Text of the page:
If you have a burning desire to find out what’s going on in our galaxy, you can now make your mark in record books thanks to the Hubble Space telescope and a new crowdsourcing project.
As reported by Geekosystem, The Andromeda Project looks to study star clusters or groups of stars that come from the same dust cloud in order to better understand our galaxy's closest neighbor, the Andromeda Galaxy. These clusters hold the key to unraveling the secrets of how the universe began and how it continues to grow. With so much riding on these tight groups of stars, the biggest challenge may just be finding them. That’s where you come in.
Instead of checking your Facebook status for the 20th time today, you can search the stars when you head over to The Andromeda Project website. Once you become fully acclimated to the simple point-and-click controls, it’s just a matter of having a keen eye and a little bit of patience to find the star clusters, galaxies, and other images from the panel taken from the Hubble Space Telescope’s four-year project to map a third of the Andromeda galaxy.
Searching for these heavenly bodies turns out to be a bit like looking for Waldo as you squint, stare, and debate over the possibility of finding a new galaxy—or a new smudge on your monitor.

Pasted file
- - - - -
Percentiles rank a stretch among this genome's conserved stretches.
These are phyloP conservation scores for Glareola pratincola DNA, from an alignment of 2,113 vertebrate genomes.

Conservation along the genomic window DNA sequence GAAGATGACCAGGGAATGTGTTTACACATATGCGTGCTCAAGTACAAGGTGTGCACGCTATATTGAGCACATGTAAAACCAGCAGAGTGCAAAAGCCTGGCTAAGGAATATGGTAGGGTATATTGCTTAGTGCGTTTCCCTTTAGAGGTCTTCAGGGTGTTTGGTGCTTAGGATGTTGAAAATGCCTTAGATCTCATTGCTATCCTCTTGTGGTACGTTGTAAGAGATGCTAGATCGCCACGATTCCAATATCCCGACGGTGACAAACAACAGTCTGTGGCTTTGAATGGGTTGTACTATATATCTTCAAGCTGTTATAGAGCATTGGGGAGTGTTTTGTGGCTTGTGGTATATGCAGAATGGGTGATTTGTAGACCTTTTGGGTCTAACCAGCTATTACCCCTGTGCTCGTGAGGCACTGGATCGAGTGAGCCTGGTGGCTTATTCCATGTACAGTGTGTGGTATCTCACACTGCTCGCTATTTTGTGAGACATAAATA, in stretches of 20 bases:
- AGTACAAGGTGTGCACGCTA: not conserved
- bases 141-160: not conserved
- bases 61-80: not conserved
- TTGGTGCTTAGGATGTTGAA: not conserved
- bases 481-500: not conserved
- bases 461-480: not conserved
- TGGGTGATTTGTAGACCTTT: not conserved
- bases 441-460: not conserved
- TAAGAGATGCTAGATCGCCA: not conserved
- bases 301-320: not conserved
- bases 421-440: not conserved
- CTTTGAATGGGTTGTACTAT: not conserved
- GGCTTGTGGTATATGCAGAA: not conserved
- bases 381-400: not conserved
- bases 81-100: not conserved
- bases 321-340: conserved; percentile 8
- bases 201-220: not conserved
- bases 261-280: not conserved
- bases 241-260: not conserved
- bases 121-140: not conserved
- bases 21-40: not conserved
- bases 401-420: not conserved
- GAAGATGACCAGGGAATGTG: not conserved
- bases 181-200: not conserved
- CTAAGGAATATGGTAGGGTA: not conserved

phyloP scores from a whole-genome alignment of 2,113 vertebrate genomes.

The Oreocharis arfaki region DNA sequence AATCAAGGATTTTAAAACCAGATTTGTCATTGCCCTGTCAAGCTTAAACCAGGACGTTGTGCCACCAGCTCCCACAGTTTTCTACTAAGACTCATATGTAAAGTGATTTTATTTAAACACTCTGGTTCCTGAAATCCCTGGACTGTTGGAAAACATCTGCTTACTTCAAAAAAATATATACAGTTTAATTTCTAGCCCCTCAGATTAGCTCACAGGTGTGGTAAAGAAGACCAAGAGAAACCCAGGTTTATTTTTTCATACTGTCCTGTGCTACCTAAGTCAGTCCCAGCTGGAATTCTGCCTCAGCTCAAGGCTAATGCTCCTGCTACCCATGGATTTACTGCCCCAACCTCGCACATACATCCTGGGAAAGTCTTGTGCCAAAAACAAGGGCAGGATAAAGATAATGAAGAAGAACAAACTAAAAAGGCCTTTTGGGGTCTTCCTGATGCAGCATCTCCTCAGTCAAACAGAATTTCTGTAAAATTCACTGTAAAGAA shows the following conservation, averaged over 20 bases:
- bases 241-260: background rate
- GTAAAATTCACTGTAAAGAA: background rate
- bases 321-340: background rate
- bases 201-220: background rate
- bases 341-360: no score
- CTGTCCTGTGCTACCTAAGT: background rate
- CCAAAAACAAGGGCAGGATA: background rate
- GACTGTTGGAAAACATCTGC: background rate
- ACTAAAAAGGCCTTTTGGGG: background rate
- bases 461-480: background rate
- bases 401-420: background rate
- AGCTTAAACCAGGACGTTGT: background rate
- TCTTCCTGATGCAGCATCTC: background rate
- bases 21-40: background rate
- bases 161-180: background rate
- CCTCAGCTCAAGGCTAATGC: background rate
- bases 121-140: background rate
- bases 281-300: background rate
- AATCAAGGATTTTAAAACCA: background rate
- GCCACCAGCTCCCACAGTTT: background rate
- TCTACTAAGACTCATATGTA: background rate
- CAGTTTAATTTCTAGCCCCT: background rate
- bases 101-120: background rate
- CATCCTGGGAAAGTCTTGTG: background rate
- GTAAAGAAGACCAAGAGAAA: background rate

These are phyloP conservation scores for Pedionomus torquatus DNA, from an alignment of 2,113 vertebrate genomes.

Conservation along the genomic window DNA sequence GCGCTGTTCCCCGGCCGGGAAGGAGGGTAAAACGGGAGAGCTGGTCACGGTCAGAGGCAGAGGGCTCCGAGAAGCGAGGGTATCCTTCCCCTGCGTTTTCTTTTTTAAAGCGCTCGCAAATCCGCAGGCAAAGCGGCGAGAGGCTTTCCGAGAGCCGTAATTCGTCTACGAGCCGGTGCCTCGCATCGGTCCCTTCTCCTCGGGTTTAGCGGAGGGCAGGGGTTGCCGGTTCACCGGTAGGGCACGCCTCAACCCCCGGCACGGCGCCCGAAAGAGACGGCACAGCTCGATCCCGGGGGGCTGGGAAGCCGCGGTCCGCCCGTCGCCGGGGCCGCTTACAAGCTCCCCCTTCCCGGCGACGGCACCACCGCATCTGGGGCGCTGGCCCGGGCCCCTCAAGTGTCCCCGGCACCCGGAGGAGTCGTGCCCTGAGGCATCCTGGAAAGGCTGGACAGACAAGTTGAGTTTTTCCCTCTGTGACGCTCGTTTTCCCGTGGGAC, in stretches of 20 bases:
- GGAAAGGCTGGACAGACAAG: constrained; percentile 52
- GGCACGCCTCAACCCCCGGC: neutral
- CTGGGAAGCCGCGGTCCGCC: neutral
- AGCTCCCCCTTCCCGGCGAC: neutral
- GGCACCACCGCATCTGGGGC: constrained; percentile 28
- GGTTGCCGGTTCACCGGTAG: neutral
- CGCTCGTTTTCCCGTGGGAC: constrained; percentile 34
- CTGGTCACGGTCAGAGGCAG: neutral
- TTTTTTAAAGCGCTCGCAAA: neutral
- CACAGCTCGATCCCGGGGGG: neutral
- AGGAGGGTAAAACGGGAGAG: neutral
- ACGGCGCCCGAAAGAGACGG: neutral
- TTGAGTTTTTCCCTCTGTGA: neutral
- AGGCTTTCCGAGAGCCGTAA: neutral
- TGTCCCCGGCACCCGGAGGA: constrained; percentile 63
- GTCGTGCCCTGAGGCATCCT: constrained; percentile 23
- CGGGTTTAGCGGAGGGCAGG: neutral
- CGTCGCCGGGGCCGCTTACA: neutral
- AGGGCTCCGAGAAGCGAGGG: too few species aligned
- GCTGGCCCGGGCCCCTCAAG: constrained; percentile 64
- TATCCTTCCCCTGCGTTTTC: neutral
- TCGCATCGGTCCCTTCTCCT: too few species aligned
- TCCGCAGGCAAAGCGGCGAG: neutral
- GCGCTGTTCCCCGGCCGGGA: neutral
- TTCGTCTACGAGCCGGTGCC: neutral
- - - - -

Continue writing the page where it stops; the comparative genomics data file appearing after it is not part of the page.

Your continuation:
For those of you who want a little more than a 5-minute game of “Find The Blob,” the site includes further informatioin on the research behind star clusters and what we can learn from them. Additional pictures help to demonstrate what you should be looking for and marking on each of your star maps as you peer into the depth of space. And if you are looking to further clarify a finding or just need to chat it up with one of your star-gazing friends, the site lets you discuss your findings with others who are looking for little more than just a quick coffee break.
This is crowdsourcing with a purpose. The project looks to use the collective intelligence of good samaritans to help further our understanding of space. Even if space isn’t quite your thing, the organization behind the Andromeda Project, Zooinverse, allows even the most casual of scientists to study climate change by following sea vessels, decode the writing of ancient civilizations, or help fight cancer with just a couple clicks of the button.
So stop wasting your coffee break to see if anyone “liked” your comments, and start reaching for the stars.
This story, "Help astronomers unlock the secrets of the universe with the Andromeda Project" was originally published by TechHive.